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Musk says X will appeal Australia injunction on church stabbing videos

Elon Musk said his social media platform X will appeal against an Australian injunction forcing it to take down videos of a church stabbing.

Elon Musk bought the platform, then known as Twitter, for $44 billion last year

Elon Musk said Tuesday his social media platform X will appeal against an Australian injunction forcing it to take down videos of a church stabbing in Sydney.

Ausralia’s internet watchdog secured an injunction late Monday, forcing X to hide videos that allegedly show a Sydney bishop being slashed in the head during a live-streamed sermon.

X ignored earlier Australian pleas to remove the images, and Musk had said the company would appeal against the injunction on free speech grounds.

“Our concern is that if ANY country is allowed to censor content for ALL countries, which is what the Australian ‘eSafety Commissar’ is demanding, then what is to stop any country from controlling the entire Internet,” the tech billionaire posted on X.

“We have already censored the content in question for Australia, pending legal appeal, and it is stored only on servers in the USA,” he added.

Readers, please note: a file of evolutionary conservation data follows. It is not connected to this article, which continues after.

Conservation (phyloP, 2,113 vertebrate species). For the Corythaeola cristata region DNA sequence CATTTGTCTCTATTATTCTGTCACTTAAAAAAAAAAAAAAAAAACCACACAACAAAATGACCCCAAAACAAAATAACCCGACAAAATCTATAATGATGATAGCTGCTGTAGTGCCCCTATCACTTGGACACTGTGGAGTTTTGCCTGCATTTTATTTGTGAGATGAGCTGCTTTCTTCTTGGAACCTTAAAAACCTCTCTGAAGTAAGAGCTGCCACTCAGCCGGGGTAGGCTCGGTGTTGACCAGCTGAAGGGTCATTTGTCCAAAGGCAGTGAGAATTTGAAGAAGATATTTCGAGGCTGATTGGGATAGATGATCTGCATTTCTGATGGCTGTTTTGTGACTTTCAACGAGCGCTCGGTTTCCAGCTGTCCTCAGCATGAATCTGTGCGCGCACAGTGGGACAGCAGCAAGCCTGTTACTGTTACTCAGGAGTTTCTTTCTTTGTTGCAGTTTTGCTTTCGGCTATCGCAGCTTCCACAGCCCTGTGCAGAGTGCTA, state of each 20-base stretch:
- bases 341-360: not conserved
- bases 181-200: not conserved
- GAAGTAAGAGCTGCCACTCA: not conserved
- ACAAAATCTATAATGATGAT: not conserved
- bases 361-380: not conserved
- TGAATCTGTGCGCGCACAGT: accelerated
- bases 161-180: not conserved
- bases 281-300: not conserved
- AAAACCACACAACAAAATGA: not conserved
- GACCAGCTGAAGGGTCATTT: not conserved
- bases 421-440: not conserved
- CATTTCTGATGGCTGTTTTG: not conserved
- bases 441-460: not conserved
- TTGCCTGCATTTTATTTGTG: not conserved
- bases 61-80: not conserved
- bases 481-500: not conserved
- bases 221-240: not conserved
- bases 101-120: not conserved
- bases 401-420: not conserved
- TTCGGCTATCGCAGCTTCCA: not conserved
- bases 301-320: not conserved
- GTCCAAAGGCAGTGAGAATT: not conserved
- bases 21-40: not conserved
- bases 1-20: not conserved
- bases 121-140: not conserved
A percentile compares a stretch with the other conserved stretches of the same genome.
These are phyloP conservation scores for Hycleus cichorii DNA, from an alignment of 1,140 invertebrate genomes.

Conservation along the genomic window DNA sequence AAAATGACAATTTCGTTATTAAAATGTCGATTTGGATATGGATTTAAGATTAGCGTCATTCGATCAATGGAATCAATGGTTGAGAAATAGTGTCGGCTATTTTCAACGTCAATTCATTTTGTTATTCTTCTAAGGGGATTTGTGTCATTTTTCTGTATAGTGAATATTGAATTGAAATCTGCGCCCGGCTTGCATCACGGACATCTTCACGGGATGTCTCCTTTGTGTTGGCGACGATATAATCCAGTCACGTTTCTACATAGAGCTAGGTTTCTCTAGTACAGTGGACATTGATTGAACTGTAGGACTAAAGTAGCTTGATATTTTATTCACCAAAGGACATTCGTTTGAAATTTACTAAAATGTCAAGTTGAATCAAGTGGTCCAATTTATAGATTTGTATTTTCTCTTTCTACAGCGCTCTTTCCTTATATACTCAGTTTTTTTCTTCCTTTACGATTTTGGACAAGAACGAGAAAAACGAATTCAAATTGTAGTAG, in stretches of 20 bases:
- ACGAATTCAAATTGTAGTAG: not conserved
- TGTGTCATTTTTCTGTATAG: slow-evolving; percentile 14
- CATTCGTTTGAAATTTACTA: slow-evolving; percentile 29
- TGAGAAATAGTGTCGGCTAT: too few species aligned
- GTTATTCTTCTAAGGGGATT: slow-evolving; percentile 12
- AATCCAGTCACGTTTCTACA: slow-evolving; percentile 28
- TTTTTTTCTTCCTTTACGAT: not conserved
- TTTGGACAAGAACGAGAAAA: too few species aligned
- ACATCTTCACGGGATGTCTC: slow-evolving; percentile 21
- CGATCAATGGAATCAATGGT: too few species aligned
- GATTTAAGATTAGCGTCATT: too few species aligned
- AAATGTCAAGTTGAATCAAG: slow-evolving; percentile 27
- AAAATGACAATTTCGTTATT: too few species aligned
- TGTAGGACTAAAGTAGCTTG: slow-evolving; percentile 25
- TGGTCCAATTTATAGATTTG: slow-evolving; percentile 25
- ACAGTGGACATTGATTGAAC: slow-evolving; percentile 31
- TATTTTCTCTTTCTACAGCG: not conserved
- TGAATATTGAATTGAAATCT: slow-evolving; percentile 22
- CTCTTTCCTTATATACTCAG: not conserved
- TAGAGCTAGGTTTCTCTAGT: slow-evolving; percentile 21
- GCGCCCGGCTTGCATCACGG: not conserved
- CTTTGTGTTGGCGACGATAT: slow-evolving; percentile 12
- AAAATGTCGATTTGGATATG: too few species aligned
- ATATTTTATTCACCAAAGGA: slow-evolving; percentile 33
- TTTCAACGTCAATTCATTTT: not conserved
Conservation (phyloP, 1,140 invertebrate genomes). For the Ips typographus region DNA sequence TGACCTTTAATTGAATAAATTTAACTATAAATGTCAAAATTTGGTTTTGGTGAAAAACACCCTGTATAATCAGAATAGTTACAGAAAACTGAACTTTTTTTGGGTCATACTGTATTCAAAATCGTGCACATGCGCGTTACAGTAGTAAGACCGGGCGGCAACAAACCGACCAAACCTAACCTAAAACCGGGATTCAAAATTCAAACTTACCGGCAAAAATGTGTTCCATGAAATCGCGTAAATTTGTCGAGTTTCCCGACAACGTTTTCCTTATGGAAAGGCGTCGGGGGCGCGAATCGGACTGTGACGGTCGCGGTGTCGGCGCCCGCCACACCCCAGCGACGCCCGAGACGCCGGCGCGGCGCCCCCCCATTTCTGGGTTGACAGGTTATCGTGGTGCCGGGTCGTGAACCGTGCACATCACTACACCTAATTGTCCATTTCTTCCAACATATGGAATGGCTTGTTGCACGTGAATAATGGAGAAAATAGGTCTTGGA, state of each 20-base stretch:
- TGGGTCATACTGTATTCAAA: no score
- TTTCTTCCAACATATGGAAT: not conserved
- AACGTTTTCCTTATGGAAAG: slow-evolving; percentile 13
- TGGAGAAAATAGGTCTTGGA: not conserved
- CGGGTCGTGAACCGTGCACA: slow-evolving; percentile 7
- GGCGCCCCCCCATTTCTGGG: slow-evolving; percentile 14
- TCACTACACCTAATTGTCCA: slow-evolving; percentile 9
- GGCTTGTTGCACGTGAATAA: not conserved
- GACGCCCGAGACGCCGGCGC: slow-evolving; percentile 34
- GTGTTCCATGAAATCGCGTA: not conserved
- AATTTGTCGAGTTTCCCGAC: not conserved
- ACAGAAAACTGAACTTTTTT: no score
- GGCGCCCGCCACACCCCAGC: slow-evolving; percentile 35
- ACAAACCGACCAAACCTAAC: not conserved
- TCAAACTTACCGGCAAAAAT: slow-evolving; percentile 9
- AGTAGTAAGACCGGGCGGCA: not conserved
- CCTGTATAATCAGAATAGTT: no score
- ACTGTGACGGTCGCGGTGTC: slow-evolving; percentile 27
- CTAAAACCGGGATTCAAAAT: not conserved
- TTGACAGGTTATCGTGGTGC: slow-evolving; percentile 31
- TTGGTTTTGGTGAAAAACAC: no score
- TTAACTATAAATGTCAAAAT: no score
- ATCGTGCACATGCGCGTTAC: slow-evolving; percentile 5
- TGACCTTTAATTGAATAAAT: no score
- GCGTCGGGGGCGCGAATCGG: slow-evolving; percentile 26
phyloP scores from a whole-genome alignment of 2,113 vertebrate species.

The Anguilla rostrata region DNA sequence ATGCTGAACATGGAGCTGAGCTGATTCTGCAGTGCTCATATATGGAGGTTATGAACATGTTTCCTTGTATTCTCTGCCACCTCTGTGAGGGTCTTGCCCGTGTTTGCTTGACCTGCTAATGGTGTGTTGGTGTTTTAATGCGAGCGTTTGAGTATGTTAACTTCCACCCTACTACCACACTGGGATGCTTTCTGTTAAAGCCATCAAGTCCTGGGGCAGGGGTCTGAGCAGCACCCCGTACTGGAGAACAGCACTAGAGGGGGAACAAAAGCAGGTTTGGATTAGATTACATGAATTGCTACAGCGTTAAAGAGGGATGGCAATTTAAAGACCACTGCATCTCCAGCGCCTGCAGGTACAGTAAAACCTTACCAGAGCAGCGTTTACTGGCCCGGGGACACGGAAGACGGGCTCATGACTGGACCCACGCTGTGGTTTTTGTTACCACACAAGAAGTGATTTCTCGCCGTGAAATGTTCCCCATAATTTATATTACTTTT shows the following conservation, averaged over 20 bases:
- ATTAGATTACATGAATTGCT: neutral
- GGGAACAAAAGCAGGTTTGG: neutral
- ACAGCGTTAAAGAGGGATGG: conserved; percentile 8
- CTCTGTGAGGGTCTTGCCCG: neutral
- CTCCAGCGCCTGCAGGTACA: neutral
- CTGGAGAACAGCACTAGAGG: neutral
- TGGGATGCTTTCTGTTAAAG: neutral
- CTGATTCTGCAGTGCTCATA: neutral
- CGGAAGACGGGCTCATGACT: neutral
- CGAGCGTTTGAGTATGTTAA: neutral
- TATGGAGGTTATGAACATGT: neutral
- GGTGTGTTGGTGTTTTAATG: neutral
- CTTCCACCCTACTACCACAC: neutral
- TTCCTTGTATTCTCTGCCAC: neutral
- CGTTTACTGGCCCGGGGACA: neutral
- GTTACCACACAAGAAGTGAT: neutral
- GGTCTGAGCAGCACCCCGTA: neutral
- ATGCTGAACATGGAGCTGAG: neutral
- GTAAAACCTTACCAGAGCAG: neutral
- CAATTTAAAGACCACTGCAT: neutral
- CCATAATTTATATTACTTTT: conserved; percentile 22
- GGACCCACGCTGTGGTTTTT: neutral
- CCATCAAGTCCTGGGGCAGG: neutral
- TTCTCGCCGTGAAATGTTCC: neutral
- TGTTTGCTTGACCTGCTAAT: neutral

Australian Prime Minister Anthony Albanese said Musk was an “arrogant billionaire” who was blind to the distress caused by the videos.

“We’ll do what’s necessary to take on this arrogant billionaire who thinks he’s above the law, but also above common decency,” Albanese told public broadcaster ABC. 

“The idea that someone would go to court for the right to put up violent content on a platform shows how out-of-touch Mr Musk is.”

Australia’s eSafety Commission was granted a late night injunction compelling X to remove the church stabbing footage for two days. 

The case will return to court later this week.

X had blocked the videos in Australia, but they could still be seen by users in other parts of the world.

Bishop Mar Mari Emmanuel was allegedly slashed in the head and chest by a 16-year-old suspect last week, sparking a riot by followers of the Assyrian Christian church in western Sydney.

Video of the bloody attack, which spread widely on social media platforms, has been blamed by Australian authorities for feeding tensions in the community.

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